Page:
Iraq: Event - ‘Breaking the silence’: women & violence in Iraq today


Marking International Women’s Month and 8 years since the US-led invasion and occupation of Iraq (March 2003), the UK based group of Iraqi and non-Iraqi women Act Together - Women’s Action for Iraq held a talk on 22 March at SOAS on women and violence in Iraq today. Professor Nadje Al-Ali and Dr Nicola Pratt presented some of the latest research findings on gender-based violence and the issues women are facing in Iraq at present. With the numbers of civilians who have lost their lives since the war begun still being contested, they both feel the need to draw attention to the human side of the story behind these numbers, especially when it comes to women’s experiences and ordeals, nowadays seldom reported and studied.

The situation varies according to region and city, but, in general, women living in central and southern Iraq often face harassment on the streets, restrictions to their movement and are constantly in fear of falling victim to sexual assault and abductions. Domestic violence is scarcely reported, as the Iraqi penal code allows husbands to discipline their wives "within the limits dictated by Islamic law", and there are also few women denouncing the torture and abuse experienced in prison and at the hands of security and police forces (documented by Human Rights Watch and others), fearing the stigma attached to rape. The socio-economic conditions on ground - the huge rates of female and male unemployment - also expose women to poverty. The plight of 3 million Iraqi widows unable to claim the government’s pension due to state institutions' lack of capacity should not be forgotten. Poverty is also exposing the poorest of women and girls to human trafficking, most of whom are shipped to the Gulf countries to work in the sex industry.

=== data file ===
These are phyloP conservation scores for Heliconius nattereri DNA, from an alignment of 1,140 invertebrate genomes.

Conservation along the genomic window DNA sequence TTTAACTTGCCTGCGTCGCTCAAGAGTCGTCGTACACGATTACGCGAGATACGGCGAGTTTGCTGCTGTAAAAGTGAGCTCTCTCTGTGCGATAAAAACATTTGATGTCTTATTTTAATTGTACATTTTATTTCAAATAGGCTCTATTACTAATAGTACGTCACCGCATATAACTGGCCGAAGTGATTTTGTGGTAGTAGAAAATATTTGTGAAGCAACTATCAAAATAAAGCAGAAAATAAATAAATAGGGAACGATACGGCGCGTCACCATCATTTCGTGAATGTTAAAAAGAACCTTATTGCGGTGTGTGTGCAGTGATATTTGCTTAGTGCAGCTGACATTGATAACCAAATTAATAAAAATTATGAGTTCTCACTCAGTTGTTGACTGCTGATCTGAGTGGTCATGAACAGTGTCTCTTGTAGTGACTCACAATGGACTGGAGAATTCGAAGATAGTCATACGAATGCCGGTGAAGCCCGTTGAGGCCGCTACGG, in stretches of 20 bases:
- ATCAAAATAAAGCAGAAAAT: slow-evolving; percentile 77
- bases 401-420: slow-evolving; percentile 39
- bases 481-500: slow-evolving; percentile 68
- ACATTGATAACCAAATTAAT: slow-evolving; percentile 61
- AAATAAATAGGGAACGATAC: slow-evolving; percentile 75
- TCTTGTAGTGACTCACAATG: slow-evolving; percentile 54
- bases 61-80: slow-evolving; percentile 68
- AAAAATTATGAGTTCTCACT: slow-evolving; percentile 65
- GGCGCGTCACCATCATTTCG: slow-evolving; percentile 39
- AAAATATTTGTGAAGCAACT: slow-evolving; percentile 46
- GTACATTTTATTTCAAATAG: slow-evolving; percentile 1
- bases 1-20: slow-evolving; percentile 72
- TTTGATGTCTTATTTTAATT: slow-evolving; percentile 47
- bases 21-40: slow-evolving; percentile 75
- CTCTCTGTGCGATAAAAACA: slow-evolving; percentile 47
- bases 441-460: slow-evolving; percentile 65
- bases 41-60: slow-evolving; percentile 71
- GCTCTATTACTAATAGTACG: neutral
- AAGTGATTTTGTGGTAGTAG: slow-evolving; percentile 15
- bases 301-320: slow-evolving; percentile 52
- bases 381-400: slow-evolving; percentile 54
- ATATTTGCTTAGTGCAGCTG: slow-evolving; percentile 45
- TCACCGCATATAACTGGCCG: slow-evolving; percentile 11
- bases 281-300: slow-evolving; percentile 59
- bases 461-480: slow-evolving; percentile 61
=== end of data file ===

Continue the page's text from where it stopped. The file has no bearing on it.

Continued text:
In the semi-autonomous Kurdish region in northern Iraq, an area that has seen major outside investments and the strengthening of security, honour-based violence is also widespread, from the control of what women wear and how they behave to the denial of education. The rise in suicides among women and honour killings is particularly worrying. Though the latter crime is considered illegal by the Kurdish Constitution, the perpetrators are rarely prosecuted and the steps taken by Kurdish Regional Government to address the problem, for example their sponsored report on honour-based violence in Iraq, are insufficient and unable to implement changes on ground, partly as a result of the different positions held within the government. 

Despite this situation and the lack of safety, Iraqi women are still trying their best to support their families and obtain an education that will enable them to contribute in the reconstruction of their country. The silence surrounding the violence they are daily subjected to needs to be broken. 

By Alaya Beatrice Whittingham Forte

24 March 2011


Professor Nadje Al-Ali and Dr Nicola Pratt are co-authors of the 2009 book What kind of liberation? Women and the Occupation in Iraq(University of California Press) and a series of articles on war in Iraq and the Middle East. The article they presented is to be shortly published in a political affairs US-based magazine.

The talk was followed by a clip from Maysoon Pachachi’s 2009 documentary ‘Her Our Feelings took the Pictures: Open Shutters Iraq’. Maysoon Pachachi is a film maker of Iraqi origin and amongst the co-founders, together with Nadje Al-Ali, of Act Together - Women’s Action for Iraq.